The next stage is to develop consistency and sustainability across these educational approaches so that student learning and skills development for PA brief intervention is delivered to an equitable standard across England.
The report acknowledges that PA knowledge and brief intervention skills training is now being delivered in many English medical schools. See online supplementary files 1 and 2 for the executive report, appendices and medical school visit narratives.
The future health of our patients and populations depends on the realisation that NCDs are a real and present danger. PA is a large part of the solution4 and delivers on 13 of the 17 ￼ Sustainable Development Goals (SDGs). Therefore, we must equip our future healthcare professionals now with the knowledge, competencies, capabilities and confidence to prevent, treat and manage NCDs and deliver on the SDGs.5 Furthermore, they must be able to advocate for the environment in which weFurthermore, they must be able to advocate for the environment in which we all live and work to become less passive, more m all live and work to become less passive, more mobile and more receptive to beneficial change.
For these reasons it is essential that PA is delivered as part of the healthcare curriculum.
It is inescapable that prevention and treatment of NCDs by PA should be at the very heart of educating tomorrow’s healthcare professionals.
Supplementary file 1
Supplementary file 2
The authors thank all the deans of medicine and health, faculty staff, students and fellow PA advocates in England for their support for the project and their facilitation of a warm welcome at each of the visits. Thanks and recognition are also due to PHE and Sport England for the commission to teach PA to the healthcare workforce. A special mention is warranted for the UK Council of Deans of Health for leading on the work with HEIs. But lastly, we extend our heartfelt appreciation to all the past and present contributors to the physical activity resources, the #MovementForMovement community of practice team of over 40 authors and nearly 30 peer reviewers. We thank Seven Stones Design for producing the reports, tables, figures and the commission infographic for the PHE reports.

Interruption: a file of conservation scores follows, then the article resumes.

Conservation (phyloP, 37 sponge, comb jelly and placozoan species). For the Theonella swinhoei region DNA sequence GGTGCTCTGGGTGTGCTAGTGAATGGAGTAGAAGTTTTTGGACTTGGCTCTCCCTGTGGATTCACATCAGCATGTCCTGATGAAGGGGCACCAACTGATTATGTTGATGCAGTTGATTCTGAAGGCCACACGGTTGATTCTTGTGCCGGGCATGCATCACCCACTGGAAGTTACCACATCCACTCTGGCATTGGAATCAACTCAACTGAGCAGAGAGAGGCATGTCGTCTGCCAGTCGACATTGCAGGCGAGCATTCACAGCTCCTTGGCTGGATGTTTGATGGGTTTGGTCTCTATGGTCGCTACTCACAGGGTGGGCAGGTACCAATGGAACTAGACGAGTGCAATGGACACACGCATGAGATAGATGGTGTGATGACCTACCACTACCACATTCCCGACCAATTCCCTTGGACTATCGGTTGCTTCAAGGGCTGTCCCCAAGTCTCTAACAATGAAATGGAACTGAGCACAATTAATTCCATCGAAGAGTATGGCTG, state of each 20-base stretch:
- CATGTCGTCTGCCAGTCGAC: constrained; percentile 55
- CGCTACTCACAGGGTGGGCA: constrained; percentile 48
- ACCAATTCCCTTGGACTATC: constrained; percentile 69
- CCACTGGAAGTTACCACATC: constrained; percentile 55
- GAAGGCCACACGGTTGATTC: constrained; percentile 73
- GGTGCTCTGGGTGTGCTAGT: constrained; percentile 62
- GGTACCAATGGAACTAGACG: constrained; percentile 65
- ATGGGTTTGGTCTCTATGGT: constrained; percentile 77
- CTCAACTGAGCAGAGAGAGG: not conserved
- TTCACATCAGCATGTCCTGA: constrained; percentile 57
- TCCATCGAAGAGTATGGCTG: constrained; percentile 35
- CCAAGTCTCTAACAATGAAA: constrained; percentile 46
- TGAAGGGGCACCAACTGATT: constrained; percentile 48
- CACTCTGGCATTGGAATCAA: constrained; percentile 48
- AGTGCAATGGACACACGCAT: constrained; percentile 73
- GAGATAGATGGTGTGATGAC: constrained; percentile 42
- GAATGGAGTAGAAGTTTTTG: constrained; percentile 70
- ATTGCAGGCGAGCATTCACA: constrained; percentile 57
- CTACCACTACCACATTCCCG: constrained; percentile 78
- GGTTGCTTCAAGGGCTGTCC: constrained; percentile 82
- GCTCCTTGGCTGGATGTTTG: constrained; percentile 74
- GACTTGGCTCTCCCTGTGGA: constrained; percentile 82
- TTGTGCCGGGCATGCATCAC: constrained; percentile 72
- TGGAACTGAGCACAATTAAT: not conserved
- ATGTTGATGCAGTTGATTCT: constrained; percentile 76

Twitter @exerciseworks, @fimo18, @JoaoBreda2
Contributors ABG and IKR were the main authors and sole providers of work with the report and supplementary information. FM and JB provided editorial review and strategic advice for the editorial content and style.
Funding The authors have not declared a specific grant for this research from any funding agency in the public, commercial or not-for-profit sectors. ABG and IKR were commissioned and funded by PHE and Sport England.
Disclaimer JB is a WHO staff member. Views expressed here are his own.
Competing interests ABG is a member of the World Heart Federation, Emerging Leaders Programme; Honorary Associate Professor, The University of Nottingham; Honorary Visiting Professor, Plymouth Marjon University; CEO of Exercise-Works! IKR is a retired trauma and orthopaedic surgeon and past president of RCSEd, Chair of Scottish Government Health and Social Care Physical Activity Delivery Group. FM is an assistant professor in the School of Health Sciences, University of Nottingham, and a member of the Swim England Wellbeing Committee. JB is head of WHO European Office for Prevention and Control of Noncommunicable Diseases.
Patient consent Not required.
Provenance and peer review Not commissioned; externally peer reviewed.
Data sharing statement The PHE executive report and appendices (supplements) are only available electronically from Public Health England, Nick Clarke, Programme Manager—Physical Activity Adult Health and Wellbeing Team, Healthy People Division Public Health England, 2nd Floor, Zone C, Skipton House, 80 London Road, London SE1 6LH. Email: Nick.Clarke@phe.gov.uk.
Correction notice This article has been updated since it was published Online First. A disclaimer statement for JB has been inserted.